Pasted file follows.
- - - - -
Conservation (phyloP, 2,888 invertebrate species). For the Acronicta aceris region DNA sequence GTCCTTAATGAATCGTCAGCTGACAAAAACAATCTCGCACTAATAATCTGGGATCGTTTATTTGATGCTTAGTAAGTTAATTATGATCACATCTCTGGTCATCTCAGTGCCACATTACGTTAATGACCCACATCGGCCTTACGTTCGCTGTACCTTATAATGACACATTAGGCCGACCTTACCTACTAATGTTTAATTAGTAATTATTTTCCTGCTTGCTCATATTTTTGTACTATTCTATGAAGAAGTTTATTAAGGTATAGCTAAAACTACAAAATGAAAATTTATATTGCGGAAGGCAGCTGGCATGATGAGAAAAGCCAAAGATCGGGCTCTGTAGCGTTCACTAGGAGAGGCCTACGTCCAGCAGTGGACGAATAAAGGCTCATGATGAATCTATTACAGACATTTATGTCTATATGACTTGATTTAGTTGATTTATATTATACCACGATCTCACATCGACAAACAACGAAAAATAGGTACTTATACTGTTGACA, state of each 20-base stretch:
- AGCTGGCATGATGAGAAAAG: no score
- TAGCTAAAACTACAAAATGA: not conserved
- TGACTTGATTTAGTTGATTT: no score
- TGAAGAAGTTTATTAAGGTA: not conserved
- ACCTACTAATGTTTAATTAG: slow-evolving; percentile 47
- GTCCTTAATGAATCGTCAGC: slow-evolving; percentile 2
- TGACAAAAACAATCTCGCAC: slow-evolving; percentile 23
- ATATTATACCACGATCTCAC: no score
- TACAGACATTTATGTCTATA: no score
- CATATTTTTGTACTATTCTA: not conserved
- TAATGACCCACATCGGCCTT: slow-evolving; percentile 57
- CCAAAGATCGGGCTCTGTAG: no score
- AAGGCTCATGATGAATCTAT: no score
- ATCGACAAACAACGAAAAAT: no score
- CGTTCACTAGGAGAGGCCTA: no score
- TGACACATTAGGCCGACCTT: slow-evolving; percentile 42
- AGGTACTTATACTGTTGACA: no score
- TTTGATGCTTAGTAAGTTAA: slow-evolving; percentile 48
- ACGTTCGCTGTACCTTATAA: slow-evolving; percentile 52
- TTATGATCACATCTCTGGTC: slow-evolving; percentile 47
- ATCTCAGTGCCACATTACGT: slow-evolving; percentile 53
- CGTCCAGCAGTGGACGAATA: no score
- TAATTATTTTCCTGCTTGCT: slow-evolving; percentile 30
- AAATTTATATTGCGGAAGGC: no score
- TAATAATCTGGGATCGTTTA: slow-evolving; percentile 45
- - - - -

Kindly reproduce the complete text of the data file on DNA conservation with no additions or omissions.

Conservation (phyloP, 2,888 invertebrate species). For the Acronicta aceris region DNA sequence GTCCTTAATGAATCGTCAGCTGACAAAAACAATCTCGCACTAATAATCTGGGATCGTTTATTTGATGCTTAGTAAGTTAATTATGATCACATCTCTGGTCATCTCAGTGCCACATTACGTTAATGACCCACATCGGCCTTACGTTCGCTGTACCTTATAATGACACATTAGGCCGACCTTACCTACTAATGTTTAATTAGTAATTATTTTCCTGCTTGCTCATATTTTTGTACTATTCTATGAAGAAGTTTATTAAGGTATAGCTAAAACTACAAAATGAAAATTTATATTGCGGAAGGCAGCTGGCATGATGAGAAAAGCCAAAGATCGGGCTCTGTAGCGTTCACTAGGAGAGGCCTACGTCCAGCAGTGGACGAATAAAGGCTCATGATGAATCTATTACAGACATTTATGTCTATATGACTTGATTTAGTTGATTTATATTATACCACGATCTCACATCGACAAACAACGAAAAATAGGTACTTATACTGTTGACA, state of each 20-base stretch:
- AGCTGGCATGATGAGAAAAG: no score
- TAGCTAAAACTACAAAATGA: not conserved
- TGACTTGATTTAGTTGATTT: no score
- TGAAGAAGTTTATTAAGGTA: not conserved
- ACCTACTAATGTTTAATTAG: slow-evolving; percentile 47
- GTCCTTAATGAATCGTCAGC: slow-evolving; percentile 2
- TGACAAAAACAATCTCGCAC: slow-evolving; percentile 23
- ATATTATACCACGATCTCAC: no score
- TACAGACATTTATGTCTATA: no score
- CATATTTTTGTACTATTCTA: not conserved
- TAATGACCCACATCGGCCTT: slow-evolving; percentile 57
- CCAAAGATCGGGCTCTGTAG: no score
- AAGGCTCATGATGAATCTAT: no score
- ATCGACAAACAACGAAAAAT: no score
- CGTTCACTAGGAGAGGCCTA: no score
- TGACACATTAGGCCGACCTT: slow-evolving; percentile 42
- AGGTACTTATACTGTTGACA: no score
- TTTGATGCTTAGTAAGTTAA: slow-evolving; percentile 48
- ACGTTCGCTGTACCTTATAA: slow-evolving; percentile 52
- TTATGATCACATCTCTGGTC: slow-evolving; percentile 47
- ATCTCAGTGCCACATTACGT: slow-evolving; percentile 53
- CGTCCAGCAGTGGACGAATA: no score
- TAATTATTTTCCTGCTTGCT: slow-evolving; percentile 30
- AAATTTATATTGCGGAAGGC: no score
- TAATAATCTGGGATCGTTTA: slow-evolving; percentile 45